THE HAGUE, Netherlands–4 June 2021–Representatives of National Authorities from 20 Eastern European Member States of the Organisation for the Prohibition of Chemical Weapons (OPCW) exchanged views on recent actions, best practice, and future needs and priorities relating to the implementation of the Chemical Weapons Convention (CWC) during their 20th regional meeting, held online on 2 and 3 June.
The Head of the OPCW’s Implementation Support Branch, Ms Beatrix Lahoupe remarked: “While there is steady progress in the implementation of the Convention, more remains to be done to achieve a world free of chemical weapons, prevent re-emergence of those weapons, and counter the threat posed by non-State actors. Close cooperation among national and regional CWC stakeholders is an important enabler of collective efforts to address these serious challenges.”
The meeting provided an opportunity for National Authorities to share views on electronic tools facilitating declaration obligations under Article VI of the Convention – ‘Activities not prohibited under this Convention’. The topic was of particular interest to the attendees in view of the region’s advanced chemical industry and trade sector. Other subjects included chemical safety and security and the role of women in their management, and the use of the Protection and Assistance Databank – a tool that facilitates declarations under Article X of the CWC, Assistance and Protection Against Chemical Weapons, and contains freely available information concerning means of protection against those weapons. The participants also learned about the status of the project to construct the new OPCW Centre for Chemistry and Technology.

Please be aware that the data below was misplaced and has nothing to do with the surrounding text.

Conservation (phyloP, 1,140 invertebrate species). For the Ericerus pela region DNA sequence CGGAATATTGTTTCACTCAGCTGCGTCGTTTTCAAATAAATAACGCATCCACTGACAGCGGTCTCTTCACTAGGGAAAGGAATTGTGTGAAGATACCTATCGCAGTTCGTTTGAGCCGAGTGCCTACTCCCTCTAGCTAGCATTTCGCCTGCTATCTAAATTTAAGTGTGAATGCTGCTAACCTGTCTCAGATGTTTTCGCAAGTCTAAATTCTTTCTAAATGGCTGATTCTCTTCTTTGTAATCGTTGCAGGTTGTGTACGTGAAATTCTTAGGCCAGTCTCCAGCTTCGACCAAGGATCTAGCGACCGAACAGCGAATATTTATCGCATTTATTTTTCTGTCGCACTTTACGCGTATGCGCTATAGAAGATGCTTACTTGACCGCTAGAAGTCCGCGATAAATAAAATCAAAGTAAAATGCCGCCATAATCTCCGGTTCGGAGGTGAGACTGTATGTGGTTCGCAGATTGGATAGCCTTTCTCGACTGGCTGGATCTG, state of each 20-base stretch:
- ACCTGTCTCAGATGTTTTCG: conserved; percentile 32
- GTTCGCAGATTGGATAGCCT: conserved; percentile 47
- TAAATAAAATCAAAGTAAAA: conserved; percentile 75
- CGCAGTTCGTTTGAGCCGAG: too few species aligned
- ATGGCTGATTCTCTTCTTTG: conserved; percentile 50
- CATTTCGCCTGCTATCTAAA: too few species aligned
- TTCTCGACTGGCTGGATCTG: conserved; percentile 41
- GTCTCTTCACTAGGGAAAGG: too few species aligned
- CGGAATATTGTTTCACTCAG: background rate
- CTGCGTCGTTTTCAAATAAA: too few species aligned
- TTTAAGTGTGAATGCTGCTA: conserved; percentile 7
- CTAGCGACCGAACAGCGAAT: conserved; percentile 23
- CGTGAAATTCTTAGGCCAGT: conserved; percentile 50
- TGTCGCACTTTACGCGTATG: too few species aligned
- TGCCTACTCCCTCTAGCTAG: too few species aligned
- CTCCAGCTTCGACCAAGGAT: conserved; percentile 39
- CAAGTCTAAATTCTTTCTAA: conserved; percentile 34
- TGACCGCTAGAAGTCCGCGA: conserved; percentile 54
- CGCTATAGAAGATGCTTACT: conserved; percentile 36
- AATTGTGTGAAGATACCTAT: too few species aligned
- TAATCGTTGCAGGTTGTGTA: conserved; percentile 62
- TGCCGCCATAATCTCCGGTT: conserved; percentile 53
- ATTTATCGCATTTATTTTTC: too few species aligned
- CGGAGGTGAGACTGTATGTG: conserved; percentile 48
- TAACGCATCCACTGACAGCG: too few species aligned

Inspector in the State Office for Nuclear Safety representing the Czech National Authority, Mr Tomáš Strnad, noted: “One of my main tasks is the improvement and integration of new flexible tools for CWC implementation. I welcome the opportunity to learn about the latest developments in this area and exchange experiences with my colleagues from other National Authorities. The agenda reflected our current needs and priorities well. Direct and personal interaction is critical when discussing technical details and problems.”
Twenty-six representatives of the following 20 Member States attended the event: Albania, Armenia, Azerbaijan, Bosnia and Herzegovina, Bulgaria, Croatia, the Czech Republic, Estonia, Georgia, Hungary, Latvia, Lithuania, Montenegro, Poland, Moldova, Romania, Serbia, Slovakia, Slovenia, and Ukraine.
As the implementing body for the Chemical Weapons Convention, the OPCW, with its 193 Member States, oversees the global endeavour to permanently eliminate chemical weapons. Since the Convention’s entry into force in 1997, it is the most successful disarmament treaty eliminating an entire class of weapons of mass destruction.
Over 98% of all declared chemical weapon stockpiles have been destroyed under OPCW verification. For its extensive efforts in eliminating chemical weapons, the OPCW received the 2013 Nobel Peace Prize.